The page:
Three Billboards Outside Ebbing, Missouri was even better the second time I saw it. I laughed out loud, I was deeply moved, I was surprised, I was engaged emotionally. I liked the characters. I LOVED the film.
I really liked Mildred Hayes, the mother who rented the three billboards to advertise the lack of police action in finding her daughter's rapist and killer. What a face has Frances McDormand! I was drawn to her immediately. It was clear that she was suffering a deep sorrow, yet wasn't lying down to it. She has a legitimate complaint against the local police force, and was determined to express it publicly, to try to produce some action. I admired her fighting spirit.
I also liked Sheriff Bill Willoughby, the police Chief. He explains to Mildred, so carefully, his difficulties in trying to find the killer with so little to go on. We see him as a loving husband and father, and I felt for him. He was a lovely teddy bear of a man, and I admired his strength and courage.
I actively disliked Jason Dixon at the beginning of the film, then felt a certain sympathy for him when we met his mother. By the end of the movie, he had grown up and matured so much, I liked him. It pleased me to see that the ending has been set up for a sequel. I look forward to it.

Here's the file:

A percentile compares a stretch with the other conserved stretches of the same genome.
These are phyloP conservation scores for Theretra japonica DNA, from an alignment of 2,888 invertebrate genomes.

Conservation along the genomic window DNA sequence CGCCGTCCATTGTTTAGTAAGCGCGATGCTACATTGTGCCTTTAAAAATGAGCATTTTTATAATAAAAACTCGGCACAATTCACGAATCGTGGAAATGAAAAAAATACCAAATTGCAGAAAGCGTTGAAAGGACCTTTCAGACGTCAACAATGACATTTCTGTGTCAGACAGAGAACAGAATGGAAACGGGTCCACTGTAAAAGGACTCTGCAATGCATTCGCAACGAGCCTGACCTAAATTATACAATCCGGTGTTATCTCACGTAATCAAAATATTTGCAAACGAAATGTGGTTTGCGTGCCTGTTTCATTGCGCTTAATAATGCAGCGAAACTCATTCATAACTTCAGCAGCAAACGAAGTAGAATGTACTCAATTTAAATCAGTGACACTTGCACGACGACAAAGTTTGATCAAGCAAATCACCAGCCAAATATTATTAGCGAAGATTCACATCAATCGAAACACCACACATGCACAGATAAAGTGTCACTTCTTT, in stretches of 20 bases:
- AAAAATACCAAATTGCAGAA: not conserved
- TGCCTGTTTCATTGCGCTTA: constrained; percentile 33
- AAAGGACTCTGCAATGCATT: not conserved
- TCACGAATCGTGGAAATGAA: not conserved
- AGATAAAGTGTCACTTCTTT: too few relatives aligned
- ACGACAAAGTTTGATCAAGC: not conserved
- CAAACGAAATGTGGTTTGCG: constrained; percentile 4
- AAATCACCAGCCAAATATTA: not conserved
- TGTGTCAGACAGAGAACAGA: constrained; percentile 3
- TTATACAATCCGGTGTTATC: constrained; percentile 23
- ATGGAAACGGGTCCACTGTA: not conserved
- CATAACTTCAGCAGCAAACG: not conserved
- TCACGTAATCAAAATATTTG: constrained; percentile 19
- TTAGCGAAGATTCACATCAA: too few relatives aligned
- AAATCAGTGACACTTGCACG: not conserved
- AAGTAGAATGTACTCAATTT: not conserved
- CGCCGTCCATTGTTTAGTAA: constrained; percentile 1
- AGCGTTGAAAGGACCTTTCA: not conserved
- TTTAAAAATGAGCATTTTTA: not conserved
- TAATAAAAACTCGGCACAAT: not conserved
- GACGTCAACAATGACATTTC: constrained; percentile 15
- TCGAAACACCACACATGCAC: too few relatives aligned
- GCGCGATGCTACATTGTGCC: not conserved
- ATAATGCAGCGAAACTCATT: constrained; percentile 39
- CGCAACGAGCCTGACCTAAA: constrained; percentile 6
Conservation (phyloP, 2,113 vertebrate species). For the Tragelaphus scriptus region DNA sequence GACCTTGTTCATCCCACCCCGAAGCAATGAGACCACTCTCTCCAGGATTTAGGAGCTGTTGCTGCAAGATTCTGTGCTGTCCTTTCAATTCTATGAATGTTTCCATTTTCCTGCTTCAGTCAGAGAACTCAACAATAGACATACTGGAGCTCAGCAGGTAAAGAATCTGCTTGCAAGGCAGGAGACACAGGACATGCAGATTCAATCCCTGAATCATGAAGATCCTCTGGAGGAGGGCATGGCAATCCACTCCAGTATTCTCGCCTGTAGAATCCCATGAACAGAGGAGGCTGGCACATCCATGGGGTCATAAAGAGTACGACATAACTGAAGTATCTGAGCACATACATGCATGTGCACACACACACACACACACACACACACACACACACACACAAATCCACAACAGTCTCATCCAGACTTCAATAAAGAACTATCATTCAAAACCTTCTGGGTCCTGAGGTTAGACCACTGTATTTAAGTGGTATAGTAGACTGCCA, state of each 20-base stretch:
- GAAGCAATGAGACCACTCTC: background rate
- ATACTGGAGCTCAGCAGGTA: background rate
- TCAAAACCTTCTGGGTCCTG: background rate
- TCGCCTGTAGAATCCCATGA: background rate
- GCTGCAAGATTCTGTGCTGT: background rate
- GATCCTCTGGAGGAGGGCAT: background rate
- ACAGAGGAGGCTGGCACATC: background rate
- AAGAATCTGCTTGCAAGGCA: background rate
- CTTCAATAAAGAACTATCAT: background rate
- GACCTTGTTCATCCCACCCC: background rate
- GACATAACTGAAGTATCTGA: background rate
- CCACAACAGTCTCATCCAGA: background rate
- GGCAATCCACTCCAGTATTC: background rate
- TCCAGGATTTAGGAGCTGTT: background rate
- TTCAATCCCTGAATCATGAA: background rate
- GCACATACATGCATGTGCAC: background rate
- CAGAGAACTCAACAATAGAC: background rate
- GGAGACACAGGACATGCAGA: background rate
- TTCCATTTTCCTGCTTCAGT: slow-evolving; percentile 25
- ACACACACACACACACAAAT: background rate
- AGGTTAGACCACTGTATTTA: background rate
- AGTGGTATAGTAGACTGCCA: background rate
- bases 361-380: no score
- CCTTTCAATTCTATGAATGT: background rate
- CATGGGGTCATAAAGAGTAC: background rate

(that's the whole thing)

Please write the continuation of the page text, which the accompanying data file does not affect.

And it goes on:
The direction and screenplay by Martin McDonagh are excellent, and this allows his actors to be superb. The music by Carter Burwell is so appropriate and adds greatly to the film. But this is true of so many films. What makes this film stand out, in my opinion, is that it has been written with the audience in mind. The story is intriguing; the characters are all real human beings whom we can admire, and with whom we can sympathize; none of these people is a loser. Three Billboards Outside Ebbing, Missouri is billed as a crime drama. It is totally entertaining, and never underestimates the intelligence of the audience. In my opinion, it ought to win the Oscar for Best Film produced to entertain its audiences and give them their money's worth.